Figure 28: The cascade of uncertainties in projections to be considered in developing climate and related scenarios for climate change impact, adaptation, and mitigation assessment. [Based on Figure 13.2]
This Section looks into the future in a different way. Uncertainties are present in each step of the chain from emissions of greenhouse gases and aerosols, through to the impacts that they have on the climate system and society (see Figure 28). Many factors continue to limit the ability to detect, attribute, and understand current climate change and to project what future climate changes may be. Further work is needed in nine broad areas.
Expand the observational foundation for climate studies to provide accurate, long-term data with expanded temporal and spatial coverage. Given the complexity of the climate system and the inherent multi-decadal time-scale, there is a need for long-term consistent data to support climate and environmental change investigations and projections. Data from the present and recent past, climate-relevant data for the last few centuries, and for the last several millennia are all needed. There is a particular shortage of data in polar regions and data for the quantitative assessment of extremes on the global scale.
Understand and characterise more completely dominant processes (e.g., ocean mixing) and feedbacks (e.g., from clouds and sea ice) in the atmosphere, biota, land and ocean surfaces, and deep oceans. These sub-systems, phenomena, and processes are important and merit increased attention to improve prognostic capabilities generally. The interplay of observation and models will be the key for progress. The rapid forcing of a non-linear system has a high prospect of producing surprises.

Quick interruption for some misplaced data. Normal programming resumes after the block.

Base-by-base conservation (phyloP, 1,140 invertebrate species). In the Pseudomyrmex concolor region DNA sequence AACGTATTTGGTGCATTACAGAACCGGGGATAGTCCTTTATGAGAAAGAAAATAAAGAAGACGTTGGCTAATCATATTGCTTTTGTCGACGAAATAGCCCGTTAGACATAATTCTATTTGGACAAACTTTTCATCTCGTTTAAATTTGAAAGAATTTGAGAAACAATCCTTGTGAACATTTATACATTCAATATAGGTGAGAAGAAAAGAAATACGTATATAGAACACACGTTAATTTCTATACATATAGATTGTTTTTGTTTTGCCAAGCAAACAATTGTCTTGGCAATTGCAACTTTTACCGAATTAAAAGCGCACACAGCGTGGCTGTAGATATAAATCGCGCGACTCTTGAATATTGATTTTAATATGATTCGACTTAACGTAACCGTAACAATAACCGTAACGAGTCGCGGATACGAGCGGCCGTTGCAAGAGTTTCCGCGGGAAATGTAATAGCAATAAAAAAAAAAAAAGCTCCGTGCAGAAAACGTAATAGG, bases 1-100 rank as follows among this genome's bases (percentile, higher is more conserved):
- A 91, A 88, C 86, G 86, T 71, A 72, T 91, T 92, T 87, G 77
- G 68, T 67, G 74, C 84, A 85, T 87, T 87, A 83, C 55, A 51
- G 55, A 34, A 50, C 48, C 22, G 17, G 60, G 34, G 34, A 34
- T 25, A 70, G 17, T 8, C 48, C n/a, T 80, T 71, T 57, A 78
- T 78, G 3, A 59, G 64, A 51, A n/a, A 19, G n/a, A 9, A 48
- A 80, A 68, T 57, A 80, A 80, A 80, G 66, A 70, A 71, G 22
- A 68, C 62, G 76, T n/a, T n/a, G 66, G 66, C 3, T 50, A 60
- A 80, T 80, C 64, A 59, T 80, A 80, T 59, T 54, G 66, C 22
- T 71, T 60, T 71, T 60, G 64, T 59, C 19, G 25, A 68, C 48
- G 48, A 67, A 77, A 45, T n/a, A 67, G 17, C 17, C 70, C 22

Address more completely patterns of long-term climate variability. This topic arises both in model calculations and in the climate system. In simulations, the issue of climate drift within model calculations needs to be clarified better in part because it compounds the difficulty of distinguishing signal and noise. With respect to the long-term natural variability in the climate system per se, it is important to understand this variability and to expand the emerging capability of predicting patterns of organised variability such as ENSO.
Explore more fully the probabilistic character of future climate states by developing multiple ensembles of model calculations. The climate system is a coupled non-linear chaotic system, and therefore the long-term prediction of future exact climate states is not possible. Rather the focus must be upon the prediction of the probability distribution of the system's future possible states by the generation of ensembles of model solutions.
Improve the integrated hierarchy of global and regional climate models with emphasis on improving the simulation of regional impacts and extreme weather events. This will require improvements in the understanding of the coupling between the major atmospheric, oceanic, and terrestrial systems, and extensive diagnostic modelling and observational studies that evaluate and improve simulative performance. A particularly important issue is the adequacy of data needed to attack the question of changes in extreme events.
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